Cubs hope triple-digit-throwing prospect turns into something soon
By Logan Whaley
Opening Day’s enthusiasm and the beginning of a new season outshone a recent under-the-radar deal between the Chicago Cubs and the San Diego Padres. It has become apparent the two clubs have found a mutual benefit in swapping players, and now the Cubs hope they’ve acquired a gem.
Relief pitcher James Norwood, a former seventh-round pick by Chicago in 2014, was designated for assignment at the beginning of this month. Instead of losing out on value for the 27-year-old, the club swung a deal with the Friars, as San Diego sent back RHP Dauris Valdez.
Cubs: Dauris Valdez adds more flame to the fire
Last month, Baseball America‘s Josh Norris wrote a piece on prospects in 2021 who can reach the heights of triple digits on the radar gun. Valdez was the name given by Norris as the representative for San Diego before his trade to Chicago.
More from Cubbies Crib
- Cubs should keep close eye on non-tender candidate Cody Bellinger
- Cubs starting pitching has been thriving on the North Side
- Make no mistake: the Cubs are very much about power hitters
- Cubs are giving pitcher Javier Assad a deserved shot
- Cubs: It’s time to start thinking about potential September call-ups
The 6’8″, 254-pound right-hander is not only a mountain of a man. He holds true to his size with a fastball that has touched 102 MPH. Naturally, his control is lacking because he’s thrown so hard and is known for his fastball. However, Valdez also throws a slider and changeup to go along with the heat.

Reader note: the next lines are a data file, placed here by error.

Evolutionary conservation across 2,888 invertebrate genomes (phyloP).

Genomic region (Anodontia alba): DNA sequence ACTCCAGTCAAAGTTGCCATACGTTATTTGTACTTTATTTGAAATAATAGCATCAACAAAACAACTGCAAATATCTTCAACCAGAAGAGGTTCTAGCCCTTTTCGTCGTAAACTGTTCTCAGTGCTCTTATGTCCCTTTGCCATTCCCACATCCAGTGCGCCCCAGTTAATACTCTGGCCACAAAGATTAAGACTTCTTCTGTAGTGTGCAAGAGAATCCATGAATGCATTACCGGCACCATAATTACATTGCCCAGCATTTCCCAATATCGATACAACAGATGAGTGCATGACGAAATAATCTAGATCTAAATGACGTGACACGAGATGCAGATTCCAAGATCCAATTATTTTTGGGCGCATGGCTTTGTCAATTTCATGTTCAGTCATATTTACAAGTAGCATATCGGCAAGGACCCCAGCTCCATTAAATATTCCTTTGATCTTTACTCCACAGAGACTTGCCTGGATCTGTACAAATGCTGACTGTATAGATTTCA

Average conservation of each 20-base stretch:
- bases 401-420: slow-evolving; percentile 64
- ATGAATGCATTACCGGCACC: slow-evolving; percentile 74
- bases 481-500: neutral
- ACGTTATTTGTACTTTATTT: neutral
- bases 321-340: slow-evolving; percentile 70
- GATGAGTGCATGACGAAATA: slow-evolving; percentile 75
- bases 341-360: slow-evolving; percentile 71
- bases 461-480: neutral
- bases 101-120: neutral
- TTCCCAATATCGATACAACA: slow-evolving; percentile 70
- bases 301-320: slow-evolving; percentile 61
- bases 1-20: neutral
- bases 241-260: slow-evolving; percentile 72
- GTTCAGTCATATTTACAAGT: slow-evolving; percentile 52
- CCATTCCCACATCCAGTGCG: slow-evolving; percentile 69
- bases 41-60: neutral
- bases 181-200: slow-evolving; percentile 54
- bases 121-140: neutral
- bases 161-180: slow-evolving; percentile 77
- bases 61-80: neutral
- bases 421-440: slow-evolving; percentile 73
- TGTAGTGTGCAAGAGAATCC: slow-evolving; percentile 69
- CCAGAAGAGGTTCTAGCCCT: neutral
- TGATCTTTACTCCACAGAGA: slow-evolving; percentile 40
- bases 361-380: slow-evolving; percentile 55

Valdez ranked this year as San Diego’s number 18 overall prospect in their top 30 before the trade. He was initially signed for only $10,000. Reports have given praise to Valdez, who has grown into his size with improvement. His slider sits in the upper-80s. Valdez’s changeup carries an above-average sink and comes in closer to the upper-80s to 90 mph, giving him the possibility of a nasty out pitch.
Valdez most recently spent time at Double-A for San Diego in 2019. He put up less-than-stellar numbers in terms of ERA or FIP but did notch a 27.5 percent strikeout rate and has sat around the 30 percent rate. He will need to cut down the on the fly balls but should continue to develop his arsenal for him to become a solid addition to the bullpen.
The Cubs will undoubtedly monitor his movement in the minors, and Valdez will more than likely begin the year at Double-A when the minor league season kicks off in a few weeks. If he does start at Triple-A, Valdez could move quickly as situations allow.
Not often do teams benefit from designating a player for assignment, but, in this instance, an under-the-radar move could prove fruitful for the Cubs in the future. Only time will tell.